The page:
I recently finished reading an incredible book. It was called "Surviving the Holocaust: The Kovno Ghetto Diary." It was an account of daily life in this Jewish Lithuanian Ghetto written by Avraham Tory. From June 1941 until January 1944, Mr. Tory, the official secretary of the Jewish ghetto council, was determined to record every aspect of life, every interaction with the Nazis persecutors in order to someday bring to justice those men and women who committed such atrocious crimes. Mr. Tory did this knowing that if he was ever found out, if any of his documents leaked out to the Nazis, he would be immediately executed and everything he worked for would be destroyed. Yet almost despite himself, Mr. Tory could not help but write. Not only of the injustice he and his fellow Jews experienced at the hands of their captures, but also to give a witness to the amazing strength, bravery and, at times, cunning, of the Ghetto inhabitants. Having finished the book, I wondered if I would have had such courage!
As I read the gospel today I read about Jesus and his determination to follow the course God laid out for him no matter the consequences, no matter the cost. He was warned by the Pharisees to flee, to run away, to escape. But Jesus knows that it is only in Jerusalem that he can meet his destiny and fulfill his mission. He makes clear that his attitude toward Jerusalem is that of his Father. He loved Jerusalem even though Jerusalem would, in a matter of months, be the place of his execution.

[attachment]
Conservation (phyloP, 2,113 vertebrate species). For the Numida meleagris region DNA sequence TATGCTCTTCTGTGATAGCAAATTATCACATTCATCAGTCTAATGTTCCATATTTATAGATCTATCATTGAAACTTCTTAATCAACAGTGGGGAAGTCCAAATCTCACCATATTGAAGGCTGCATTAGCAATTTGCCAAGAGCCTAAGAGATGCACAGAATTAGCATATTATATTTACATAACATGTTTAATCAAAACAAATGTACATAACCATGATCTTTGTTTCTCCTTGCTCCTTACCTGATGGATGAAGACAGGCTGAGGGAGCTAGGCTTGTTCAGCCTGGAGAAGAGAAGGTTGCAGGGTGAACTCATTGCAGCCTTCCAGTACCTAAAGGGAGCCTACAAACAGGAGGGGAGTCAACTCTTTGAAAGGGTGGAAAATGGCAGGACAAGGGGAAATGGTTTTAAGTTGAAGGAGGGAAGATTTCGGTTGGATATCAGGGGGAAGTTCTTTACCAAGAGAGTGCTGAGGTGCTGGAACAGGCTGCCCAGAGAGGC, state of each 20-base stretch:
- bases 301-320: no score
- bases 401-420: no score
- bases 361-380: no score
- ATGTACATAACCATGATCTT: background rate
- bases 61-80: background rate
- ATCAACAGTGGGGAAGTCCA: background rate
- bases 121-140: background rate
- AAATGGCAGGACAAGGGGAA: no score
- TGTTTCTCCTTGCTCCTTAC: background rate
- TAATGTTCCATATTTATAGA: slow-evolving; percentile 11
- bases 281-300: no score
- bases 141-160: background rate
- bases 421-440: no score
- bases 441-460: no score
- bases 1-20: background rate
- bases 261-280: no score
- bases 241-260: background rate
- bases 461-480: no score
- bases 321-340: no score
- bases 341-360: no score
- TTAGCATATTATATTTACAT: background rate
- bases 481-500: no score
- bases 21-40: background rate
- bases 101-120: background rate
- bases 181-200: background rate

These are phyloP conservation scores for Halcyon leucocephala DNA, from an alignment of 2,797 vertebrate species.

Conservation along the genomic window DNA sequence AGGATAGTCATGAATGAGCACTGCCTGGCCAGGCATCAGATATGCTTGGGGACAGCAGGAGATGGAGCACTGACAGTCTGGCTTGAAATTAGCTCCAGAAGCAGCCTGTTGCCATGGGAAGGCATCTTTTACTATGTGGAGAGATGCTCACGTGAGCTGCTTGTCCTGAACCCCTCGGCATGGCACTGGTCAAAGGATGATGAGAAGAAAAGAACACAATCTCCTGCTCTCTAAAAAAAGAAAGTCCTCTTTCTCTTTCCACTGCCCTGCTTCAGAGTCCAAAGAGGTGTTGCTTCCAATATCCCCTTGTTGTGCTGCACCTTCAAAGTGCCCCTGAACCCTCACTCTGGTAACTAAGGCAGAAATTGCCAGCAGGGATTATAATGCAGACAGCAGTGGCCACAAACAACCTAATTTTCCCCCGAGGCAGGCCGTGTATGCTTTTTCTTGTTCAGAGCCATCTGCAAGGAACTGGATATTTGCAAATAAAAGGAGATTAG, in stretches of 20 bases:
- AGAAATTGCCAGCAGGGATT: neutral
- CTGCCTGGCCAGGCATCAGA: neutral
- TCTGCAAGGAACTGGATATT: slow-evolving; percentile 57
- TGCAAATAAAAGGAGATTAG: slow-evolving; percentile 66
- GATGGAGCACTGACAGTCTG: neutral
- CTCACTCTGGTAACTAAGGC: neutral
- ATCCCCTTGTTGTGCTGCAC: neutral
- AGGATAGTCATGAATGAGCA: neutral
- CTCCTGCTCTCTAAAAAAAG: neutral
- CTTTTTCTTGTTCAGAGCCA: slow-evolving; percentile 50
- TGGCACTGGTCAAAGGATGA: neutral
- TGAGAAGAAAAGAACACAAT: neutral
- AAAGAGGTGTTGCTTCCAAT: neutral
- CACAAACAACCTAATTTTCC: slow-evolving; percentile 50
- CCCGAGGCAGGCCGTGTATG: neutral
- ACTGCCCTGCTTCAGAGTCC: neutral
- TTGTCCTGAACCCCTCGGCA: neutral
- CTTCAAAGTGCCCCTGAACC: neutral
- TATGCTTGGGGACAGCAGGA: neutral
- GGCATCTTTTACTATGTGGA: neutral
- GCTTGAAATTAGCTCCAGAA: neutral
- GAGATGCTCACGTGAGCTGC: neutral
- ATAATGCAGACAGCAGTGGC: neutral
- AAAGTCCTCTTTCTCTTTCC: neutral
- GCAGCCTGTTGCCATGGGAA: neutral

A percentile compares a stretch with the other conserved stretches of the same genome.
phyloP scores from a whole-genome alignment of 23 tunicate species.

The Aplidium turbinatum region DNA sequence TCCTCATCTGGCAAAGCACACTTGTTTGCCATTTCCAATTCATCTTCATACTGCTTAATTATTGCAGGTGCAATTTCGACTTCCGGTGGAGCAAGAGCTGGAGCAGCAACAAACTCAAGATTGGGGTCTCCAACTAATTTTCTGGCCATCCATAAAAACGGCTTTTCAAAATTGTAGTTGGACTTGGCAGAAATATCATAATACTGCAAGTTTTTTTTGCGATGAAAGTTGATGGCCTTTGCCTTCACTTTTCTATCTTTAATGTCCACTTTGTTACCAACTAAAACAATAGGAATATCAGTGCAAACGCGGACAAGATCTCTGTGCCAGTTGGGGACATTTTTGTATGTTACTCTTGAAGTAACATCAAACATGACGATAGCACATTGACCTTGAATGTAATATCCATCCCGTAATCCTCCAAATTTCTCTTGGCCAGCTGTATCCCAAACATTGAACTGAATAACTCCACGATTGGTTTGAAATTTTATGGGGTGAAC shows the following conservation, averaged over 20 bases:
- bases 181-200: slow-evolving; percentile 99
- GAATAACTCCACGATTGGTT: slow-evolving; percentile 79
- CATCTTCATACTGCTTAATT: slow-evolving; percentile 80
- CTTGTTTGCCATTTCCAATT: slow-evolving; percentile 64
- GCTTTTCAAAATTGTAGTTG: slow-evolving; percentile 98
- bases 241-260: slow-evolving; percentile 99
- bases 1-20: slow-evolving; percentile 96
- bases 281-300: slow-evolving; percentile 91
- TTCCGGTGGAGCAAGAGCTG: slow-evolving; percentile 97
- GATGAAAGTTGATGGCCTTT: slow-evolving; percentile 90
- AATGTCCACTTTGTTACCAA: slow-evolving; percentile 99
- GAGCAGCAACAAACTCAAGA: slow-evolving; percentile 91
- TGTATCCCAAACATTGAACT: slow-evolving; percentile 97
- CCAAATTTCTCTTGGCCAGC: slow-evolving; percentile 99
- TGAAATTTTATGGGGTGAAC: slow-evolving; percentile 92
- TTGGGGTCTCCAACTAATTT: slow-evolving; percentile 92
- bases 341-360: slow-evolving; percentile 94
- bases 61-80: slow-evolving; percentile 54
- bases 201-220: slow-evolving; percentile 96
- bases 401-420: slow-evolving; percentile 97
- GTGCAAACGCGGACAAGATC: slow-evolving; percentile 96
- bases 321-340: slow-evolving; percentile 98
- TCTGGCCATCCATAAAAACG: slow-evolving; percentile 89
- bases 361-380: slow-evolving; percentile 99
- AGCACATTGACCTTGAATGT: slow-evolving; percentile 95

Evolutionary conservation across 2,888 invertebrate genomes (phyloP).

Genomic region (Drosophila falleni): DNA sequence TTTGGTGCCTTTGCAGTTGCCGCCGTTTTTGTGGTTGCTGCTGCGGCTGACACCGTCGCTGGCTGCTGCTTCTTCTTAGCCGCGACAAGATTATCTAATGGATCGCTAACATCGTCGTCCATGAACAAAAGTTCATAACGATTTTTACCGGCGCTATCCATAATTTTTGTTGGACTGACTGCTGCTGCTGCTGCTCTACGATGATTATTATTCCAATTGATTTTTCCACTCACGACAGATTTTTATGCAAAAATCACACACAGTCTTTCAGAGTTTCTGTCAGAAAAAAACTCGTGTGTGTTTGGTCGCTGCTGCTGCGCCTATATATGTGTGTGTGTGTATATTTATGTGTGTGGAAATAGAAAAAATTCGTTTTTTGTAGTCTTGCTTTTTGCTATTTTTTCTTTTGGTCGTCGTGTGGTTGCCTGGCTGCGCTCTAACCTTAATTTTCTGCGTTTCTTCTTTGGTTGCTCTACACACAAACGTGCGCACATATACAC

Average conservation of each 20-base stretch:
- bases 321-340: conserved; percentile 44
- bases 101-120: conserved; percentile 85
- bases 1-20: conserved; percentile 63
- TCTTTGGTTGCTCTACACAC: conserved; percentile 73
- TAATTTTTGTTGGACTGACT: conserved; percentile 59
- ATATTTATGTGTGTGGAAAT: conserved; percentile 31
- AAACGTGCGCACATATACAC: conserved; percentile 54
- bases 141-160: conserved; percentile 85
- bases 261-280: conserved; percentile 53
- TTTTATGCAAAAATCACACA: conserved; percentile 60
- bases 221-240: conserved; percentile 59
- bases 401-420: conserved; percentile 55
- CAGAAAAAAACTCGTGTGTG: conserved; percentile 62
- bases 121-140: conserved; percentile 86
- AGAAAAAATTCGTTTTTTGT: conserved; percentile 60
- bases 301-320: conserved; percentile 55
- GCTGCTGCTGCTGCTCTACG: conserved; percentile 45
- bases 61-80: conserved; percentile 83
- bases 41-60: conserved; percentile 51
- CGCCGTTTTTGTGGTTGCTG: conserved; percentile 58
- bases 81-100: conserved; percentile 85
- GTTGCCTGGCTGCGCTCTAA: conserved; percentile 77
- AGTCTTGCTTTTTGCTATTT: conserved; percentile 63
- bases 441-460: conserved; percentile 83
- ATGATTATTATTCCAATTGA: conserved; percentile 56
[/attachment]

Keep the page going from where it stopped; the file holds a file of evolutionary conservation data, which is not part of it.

It is often easier to talk about trusting in God than it actually is "trusting" God. Paul’s words resonate over and over again and again, "If God is for us, who can be against us?" "…neither death, nor life, neither angels, nor principalities…nor heights, nor depth, nor any other creature will be able to separate us from the love of God in Christ Jesus our Lord." Jesus was the living embodiment of "trusting" in the Father even in the face of certain death. He went forward because it was his destiny, his calling, his mission to fulfill.
We may not in our daily lives find ourselves confronting, like Jesus, such overwhelming dramatic issues like that of our life’s destiny and the sort of mission we will fulfill. But how do we act in the small challenges that life asks us to embrace? Do we "talk the talk" but not "walk the walk?" Or do we "will" ourselves to trust in God, in what is right and just, and do what we know we are called to do? If our model of faith is Jesus, who confronted death and was victorious, can we expect to do any less?
Patrick Quinn ([email protected]) is the director of Planned Giving at the Holy Cross Province Development Office in Chicago.